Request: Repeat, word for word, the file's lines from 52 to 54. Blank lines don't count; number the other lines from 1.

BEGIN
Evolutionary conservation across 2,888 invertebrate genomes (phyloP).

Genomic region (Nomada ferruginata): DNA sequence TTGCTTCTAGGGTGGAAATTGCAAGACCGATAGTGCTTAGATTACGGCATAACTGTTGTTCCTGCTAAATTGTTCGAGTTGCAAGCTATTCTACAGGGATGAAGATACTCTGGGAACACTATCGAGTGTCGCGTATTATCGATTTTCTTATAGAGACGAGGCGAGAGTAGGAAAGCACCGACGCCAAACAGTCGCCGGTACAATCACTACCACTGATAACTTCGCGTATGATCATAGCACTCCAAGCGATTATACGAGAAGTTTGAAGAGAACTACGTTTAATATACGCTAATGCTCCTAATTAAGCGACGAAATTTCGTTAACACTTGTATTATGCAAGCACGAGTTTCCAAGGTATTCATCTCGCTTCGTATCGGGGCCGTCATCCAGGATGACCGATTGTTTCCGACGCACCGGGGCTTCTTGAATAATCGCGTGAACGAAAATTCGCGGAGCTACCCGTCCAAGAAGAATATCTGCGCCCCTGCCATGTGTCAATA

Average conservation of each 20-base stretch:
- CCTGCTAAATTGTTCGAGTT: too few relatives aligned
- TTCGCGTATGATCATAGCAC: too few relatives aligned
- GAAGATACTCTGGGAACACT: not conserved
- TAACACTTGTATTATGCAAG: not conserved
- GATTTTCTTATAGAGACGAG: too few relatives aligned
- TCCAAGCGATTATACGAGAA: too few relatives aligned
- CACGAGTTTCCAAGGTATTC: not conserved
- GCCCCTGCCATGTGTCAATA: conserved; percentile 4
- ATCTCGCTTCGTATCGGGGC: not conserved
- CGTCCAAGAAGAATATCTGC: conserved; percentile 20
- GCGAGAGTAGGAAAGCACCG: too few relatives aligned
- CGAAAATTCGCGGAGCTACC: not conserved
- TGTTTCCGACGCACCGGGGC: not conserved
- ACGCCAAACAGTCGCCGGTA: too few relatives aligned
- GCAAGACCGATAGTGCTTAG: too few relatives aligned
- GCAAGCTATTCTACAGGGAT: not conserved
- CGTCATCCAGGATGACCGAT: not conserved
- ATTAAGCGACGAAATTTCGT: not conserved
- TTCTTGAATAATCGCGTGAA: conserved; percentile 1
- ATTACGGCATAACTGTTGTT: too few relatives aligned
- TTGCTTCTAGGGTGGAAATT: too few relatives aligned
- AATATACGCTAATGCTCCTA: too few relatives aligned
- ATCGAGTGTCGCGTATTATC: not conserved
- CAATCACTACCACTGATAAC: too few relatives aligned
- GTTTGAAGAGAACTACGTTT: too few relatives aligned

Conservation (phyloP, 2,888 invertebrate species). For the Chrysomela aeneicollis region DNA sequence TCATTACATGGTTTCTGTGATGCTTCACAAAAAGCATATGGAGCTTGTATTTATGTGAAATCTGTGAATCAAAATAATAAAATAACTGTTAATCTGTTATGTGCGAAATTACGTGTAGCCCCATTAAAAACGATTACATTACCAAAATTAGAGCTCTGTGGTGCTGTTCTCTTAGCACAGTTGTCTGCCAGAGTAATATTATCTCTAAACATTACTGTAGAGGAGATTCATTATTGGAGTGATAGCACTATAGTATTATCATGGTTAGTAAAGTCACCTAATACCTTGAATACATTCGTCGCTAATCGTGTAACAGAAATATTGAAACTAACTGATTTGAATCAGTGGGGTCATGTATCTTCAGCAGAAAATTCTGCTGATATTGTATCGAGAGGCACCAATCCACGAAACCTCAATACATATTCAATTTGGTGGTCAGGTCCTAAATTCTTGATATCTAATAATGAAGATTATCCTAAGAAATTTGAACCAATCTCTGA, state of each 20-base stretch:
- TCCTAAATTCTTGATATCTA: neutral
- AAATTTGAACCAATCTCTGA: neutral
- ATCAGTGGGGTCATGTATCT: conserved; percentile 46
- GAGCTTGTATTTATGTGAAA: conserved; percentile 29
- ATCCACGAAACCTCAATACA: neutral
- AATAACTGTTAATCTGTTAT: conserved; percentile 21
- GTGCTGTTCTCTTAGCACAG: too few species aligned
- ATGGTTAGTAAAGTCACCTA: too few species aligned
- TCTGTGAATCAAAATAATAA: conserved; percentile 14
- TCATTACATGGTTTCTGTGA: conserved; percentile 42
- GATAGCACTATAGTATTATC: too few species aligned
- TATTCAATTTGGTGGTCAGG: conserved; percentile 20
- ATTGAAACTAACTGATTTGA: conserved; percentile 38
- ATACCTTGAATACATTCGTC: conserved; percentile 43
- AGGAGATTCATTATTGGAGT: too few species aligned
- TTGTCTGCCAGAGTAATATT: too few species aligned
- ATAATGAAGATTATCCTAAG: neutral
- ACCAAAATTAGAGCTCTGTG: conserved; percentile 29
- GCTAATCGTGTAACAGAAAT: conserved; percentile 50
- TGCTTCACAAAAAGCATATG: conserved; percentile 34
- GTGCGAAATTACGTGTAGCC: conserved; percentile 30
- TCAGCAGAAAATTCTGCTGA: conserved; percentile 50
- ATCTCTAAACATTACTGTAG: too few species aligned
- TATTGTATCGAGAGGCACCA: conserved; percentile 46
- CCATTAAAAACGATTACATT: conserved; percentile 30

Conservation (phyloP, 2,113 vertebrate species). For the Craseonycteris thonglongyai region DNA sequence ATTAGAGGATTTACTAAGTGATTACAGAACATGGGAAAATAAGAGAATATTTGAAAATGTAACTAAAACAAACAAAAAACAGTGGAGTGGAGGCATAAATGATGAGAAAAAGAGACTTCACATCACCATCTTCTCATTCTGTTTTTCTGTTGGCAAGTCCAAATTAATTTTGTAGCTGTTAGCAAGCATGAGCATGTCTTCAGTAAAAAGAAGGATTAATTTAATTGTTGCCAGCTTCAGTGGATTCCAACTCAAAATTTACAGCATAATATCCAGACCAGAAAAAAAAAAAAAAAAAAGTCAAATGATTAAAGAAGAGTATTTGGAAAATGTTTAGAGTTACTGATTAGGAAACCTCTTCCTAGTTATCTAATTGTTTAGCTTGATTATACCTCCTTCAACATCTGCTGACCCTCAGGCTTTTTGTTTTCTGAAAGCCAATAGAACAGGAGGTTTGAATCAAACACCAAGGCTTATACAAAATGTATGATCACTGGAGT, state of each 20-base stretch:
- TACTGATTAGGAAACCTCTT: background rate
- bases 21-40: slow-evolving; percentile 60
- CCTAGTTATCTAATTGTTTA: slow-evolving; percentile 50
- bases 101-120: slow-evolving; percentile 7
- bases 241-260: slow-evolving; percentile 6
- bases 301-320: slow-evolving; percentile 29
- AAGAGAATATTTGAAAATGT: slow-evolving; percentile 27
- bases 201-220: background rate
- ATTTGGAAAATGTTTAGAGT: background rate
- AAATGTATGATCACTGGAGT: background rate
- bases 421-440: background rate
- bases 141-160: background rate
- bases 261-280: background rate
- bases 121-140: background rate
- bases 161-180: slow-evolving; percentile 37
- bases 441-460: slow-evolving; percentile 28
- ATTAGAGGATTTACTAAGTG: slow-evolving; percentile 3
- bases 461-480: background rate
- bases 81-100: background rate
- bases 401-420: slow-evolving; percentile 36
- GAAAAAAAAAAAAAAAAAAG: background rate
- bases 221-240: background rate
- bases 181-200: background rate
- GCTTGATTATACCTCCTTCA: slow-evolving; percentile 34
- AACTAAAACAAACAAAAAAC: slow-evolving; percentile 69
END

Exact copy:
- ATCTCTAAACATTACTGTAG: too few species aligned
- TATTGTATCGAGAGGCACCA: conserved; percentile 46
- CCATTAAAAACGATTACATT: conserved; percentile 30